Two-word Phrases: How and When?


Wondering when your child should start combining words and using two-word phrases to communicate wants and needs? You’ve stopped at the right blog entry!  Research shows that children typically begin combining words when they have acquired a spontaneous vocabulary of 50 words(words used independently without imitating you)  If your child doesn’t have around 50 words, keep working on their single word vocabulary.  If they do, you’re ready to start focusing on expanding their phrases!  There are various ways you can encourage your child to put words together, those include:

  • Pronoun + Noun – “my ball” or “your shoe”
  • Noun + Preposition- “block in” or “sock on”
  • Adjective + Noun- “dirty ball” or “icky mud”
  • Verb + Noun- “Eat banana” or “kick ball”
  • Pronoun + Verb- “I jump” or “me go”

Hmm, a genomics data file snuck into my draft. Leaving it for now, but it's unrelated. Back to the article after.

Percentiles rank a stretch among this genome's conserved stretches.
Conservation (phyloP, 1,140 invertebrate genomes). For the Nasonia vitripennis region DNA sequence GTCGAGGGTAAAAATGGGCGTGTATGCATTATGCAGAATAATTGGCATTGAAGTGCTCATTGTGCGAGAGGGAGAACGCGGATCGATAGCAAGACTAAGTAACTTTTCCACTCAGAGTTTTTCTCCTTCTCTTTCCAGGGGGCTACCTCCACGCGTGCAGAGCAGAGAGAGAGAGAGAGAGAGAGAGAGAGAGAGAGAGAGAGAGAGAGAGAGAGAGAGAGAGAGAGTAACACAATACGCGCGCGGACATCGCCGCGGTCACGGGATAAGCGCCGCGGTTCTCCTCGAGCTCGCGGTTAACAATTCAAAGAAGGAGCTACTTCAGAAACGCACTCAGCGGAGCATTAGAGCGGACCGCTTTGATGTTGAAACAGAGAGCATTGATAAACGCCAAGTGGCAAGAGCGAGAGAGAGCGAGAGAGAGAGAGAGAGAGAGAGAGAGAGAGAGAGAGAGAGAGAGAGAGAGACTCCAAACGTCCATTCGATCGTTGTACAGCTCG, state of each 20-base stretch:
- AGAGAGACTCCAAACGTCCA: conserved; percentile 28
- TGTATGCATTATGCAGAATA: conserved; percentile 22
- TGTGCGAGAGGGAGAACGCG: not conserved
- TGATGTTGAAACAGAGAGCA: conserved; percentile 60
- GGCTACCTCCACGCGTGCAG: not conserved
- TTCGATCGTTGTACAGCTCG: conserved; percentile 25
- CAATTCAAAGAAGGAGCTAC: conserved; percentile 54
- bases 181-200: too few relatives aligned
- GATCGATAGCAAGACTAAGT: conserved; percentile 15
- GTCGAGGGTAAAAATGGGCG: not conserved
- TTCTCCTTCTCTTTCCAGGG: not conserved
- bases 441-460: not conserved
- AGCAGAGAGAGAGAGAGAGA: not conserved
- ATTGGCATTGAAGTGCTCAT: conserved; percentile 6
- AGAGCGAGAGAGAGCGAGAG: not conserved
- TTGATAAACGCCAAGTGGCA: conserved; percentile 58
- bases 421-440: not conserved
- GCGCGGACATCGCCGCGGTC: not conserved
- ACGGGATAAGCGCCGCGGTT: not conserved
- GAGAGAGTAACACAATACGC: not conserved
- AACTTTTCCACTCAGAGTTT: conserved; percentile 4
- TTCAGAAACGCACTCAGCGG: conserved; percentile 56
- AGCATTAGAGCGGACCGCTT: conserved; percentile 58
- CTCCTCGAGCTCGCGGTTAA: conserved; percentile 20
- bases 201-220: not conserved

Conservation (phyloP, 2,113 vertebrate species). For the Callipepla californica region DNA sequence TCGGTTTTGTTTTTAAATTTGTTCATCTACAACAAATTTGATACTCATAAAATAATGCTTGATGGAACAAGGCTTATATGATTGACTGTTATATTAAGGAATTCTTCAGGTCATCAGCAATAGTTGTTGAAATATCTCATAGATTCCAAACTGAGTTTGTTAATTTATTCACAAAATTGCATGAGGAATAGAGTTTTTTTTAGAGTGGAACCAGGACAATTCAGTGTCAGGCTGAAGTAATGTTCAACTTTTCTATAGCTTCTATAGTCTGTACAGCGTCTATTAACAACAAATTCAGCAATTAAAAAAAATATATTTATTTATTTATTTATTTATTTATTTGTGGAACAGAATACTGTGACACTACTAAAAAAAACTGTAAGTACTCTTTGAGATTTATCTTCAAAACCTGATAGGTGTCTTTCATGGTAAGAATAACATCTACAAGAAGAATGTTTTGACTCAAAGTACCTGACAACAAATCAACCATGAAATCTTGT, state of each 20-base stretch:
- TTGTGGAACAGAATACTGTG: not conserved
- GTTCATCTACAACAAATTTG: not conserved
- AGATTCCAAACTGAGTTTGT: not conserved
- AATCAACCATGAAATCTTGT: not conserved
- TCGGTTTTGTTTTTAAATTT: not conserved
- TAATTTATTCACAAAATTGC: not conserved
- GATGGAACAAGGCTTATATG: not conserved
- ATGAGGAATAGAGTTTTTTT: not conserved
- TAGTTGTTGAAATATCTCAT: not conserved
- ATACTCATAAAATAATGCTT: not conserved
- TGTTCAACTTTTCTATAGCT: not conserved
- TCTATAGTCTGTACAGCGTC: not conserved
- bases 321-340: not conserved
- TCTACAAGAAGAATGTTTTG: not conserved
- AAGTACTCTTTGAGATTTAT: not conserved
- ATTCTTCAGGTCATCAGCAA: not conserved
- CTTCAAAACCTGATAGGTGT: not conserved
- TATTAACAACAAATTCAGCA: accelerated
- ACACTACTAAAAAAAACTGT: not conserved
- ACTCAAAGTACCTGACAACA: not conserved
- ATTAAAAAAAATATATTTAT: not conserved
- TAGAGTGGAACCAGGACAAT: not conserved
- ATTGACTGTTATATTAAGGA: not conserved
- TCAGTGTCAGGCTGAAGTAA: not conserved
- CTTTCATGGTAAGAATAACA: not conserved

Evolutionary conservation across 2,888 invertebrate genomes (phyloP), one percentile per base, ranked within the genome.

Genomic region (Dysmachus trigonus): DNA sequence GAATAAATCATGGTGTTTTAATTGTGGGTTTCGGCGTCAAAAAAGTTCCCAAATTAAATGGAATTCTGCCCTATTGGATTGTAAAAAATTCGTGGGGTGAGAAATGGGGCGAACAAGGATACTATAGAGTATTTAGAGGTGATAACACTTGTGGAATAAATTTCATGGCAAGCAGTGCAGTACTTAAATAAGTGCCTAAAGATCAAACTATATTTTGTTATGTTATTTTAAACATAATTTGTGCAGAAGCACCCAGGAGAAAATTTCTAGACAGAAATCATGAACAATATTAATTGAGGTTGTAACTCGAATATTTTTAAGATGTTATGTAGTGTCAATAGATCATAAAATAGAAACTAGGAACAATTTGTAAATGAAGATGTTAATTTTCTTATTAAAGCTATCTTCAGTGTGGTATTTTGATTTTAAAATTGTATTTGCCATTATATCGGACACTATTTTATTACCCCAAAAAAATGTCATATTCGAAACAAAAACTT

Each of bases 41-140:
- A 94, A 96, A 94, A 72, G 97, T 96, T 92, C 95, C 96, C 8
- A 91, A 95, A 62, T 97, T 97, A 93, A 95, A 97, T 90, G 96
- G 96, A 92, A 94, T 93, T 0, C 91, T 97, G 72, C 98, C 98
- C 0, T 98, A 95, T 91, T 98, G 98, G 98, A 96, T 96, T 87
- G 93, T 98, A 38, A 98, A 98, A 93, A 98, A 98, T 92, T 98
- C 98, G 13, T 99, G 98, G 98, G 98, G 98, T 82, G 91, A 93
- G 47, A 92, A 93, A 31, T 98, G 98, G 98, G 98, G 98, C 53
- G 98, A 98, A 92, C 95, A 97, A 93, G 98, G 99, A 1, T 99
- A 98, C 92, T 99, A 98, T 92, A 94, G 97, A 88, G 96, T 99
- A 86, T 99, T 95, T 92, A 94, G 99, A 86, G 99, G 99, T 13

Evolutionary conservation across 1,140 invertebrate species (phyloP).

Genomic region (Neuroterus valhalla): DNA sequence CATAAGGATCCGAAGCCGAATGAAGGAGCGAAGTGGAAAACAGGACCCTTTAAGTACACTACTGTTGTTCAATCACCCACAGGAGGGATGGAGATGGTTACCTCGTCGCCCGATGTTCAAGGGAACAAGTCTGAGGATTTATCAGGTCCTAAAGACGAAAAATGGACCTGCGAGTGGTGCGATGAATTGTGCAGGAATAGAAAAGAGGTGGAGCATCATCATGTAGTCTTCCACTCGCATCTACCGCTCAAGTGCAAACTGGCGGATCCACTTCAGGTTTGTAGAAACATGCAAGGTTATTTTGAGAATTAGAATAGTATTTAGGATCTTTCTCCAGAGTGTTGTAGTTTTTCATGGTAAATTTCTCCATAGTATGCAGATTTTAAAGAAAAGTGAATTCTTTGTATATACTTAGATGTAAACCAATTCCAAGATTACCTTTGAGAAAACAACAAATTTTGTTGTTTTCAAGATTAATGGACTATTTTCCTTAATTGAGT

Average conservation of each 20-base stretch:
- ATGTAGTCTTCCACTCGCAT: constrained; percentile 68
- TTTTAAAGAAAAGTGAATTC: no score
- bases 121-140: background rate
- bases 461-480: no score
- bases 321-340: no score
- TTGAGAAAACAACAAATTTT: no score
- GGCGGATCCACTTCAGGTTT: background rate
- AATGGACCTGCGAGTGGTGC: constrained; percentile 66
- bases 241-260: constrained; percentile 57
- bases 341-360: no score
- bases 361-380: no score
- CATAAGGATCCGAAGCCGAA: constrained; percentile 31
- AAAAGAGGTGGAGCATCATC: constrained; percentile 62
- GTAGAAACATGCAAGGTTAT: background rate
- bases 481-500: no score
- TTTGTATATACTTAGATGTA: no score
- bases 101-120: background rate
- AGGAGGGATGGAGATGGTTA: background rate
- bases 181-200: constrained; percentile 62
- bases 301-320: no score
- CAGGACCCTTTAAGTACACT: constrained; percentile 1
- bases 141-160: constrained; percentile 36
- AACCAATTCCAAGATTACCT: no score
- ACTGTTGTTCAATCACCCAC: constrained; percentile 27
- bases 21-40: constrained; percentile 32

Remember this is a new concept for your child, so keep it simple and do LOTS of repetition.  If you feel like your child is having trouble with this, another idea is to work on imitating the same word, repetitively.  For example, while playing with your toy barn and farm animal you can use “eat, eat, eat” while gesturing an animal to eat from the feeder. You can also create activities for this using just your child. For example, while going up the stairs use, “up, up, up.”  Action words (verbs) and location words (prepositions) work best in this kind of activity. Most importantly, keep in mind that all of these efforts should be done in a natural play based setting – not as “drills” or “practice”. Kids learn best when the language activities are presented in the context of meaningful play or routines.

By Suri Jata, M.S., CCC-SLP

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